January 7, 2011
Magnetic Pole Shift Forces Runway Closure At Florida Airport
The shifting of the planet's northern magnetic pole forced Tampa International Airport to readjust their runways on Thursday, according to a report by Jeremy A. Kaplan of Foxnews.com.
Kaplan reports that the shifting of the Earth's magnetic fields, spurred by the drifting of the north pole towards Russia, has prompted officials at the Florida airport to shut down their primary runway until January 13. The temporary closure will give them time to change their taxiway signs to account for the magnetic changes, Federal Aviation Administration (FAA) officials told Fox News."The poles are generated by movements within the Earth's inner and outer cores, though the exact process isn't exactly understood. They're also constantly in flux, moving a few degrees every year, but the changes are almost never of such a magnitude that runways require adjusting," Kaplan reported, citing FAA spokesman Paul Takemoto as a source.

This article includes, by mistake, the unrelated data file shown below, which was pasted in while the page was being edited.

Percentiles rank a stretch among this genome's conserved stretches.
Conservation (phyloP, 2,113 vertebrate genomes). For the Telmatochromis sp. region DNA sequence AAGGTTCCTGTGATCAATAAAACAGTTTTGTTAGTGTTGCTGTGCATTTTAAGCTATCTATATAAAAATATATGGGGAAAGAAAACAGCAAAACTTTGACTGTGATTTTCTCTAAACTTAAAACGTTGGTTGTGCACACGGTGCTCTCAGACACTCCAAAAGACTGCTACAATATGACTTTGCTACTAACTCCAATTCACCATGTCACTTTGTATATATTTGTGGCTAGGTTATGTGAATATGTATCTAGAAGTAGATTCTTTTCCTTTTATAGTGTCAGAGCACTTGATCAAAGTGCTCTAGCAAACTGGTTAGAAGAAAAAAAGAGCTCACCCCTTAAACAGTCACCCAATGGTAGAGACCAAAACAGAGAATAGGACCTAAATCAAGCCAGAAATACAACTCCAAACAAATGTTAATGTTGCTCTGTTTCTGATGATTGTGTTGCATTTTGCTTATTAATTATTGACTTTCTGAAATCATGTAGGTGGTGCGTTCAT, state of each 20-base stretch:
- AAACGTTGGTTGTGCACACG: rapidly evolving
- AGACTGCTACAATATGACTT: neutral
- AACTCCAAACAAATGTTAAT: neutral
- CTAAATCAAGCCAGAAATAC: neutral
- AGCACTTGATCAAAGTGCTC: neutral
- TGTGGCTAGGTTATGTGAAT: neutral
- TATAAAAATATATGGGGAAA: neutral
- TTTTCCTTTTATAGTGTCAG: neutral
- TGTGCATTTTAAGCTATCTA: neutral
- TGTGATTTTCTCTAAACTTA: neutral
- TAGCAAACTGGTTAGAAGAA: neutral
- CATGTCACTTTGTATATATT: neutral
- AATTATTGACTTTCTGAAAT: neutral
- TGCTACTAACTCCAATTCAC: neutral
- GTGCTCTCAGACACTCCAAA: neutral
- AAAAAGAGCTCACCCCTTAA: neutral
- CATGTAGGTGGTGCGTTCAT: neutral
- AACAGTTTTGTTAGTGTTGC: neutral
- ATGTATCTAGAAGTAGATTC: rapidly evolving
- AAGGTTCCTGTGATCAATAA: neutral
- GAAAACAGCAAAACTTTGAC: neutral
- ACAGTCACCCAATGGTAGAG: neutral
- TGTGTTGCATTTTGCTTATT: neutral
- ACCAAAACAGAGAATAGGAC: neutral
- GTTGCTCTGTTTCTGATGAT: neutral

The runway's listing on aviation charts will be changed from 18R/36L (representing 180-degree approach from the north and the 360-degree approach from the south) to 19R/1L, according to various media sources.
When Kaplan asked Takemoto how often these kinds of adjustments were needed at airports, the FAA spokesman told him, "It happens so infrequently that they wouldn't venture a guess"¦ In fact, you're the first journalist to ever ask me about it." He was also quick to point out that passenger safety will not be an issue, but that the changes were needed "to make sure the precision is there that we need."
According to a Wednesday article in the Tampa Tribune, late this month, the airport's east parallel runway and a seldom used east-west runway will also be closed so that officials can change signage to reflect their new designations as well.
"The Federal Aviation Administration required the runway designation change to account for what a National Geographic News report described as a gradual shift of the Earth's magnetic pole at nearly 40 miles a year toward Russia because of magnetic changes in the core of the planet," the Florida newspaper's website also said.
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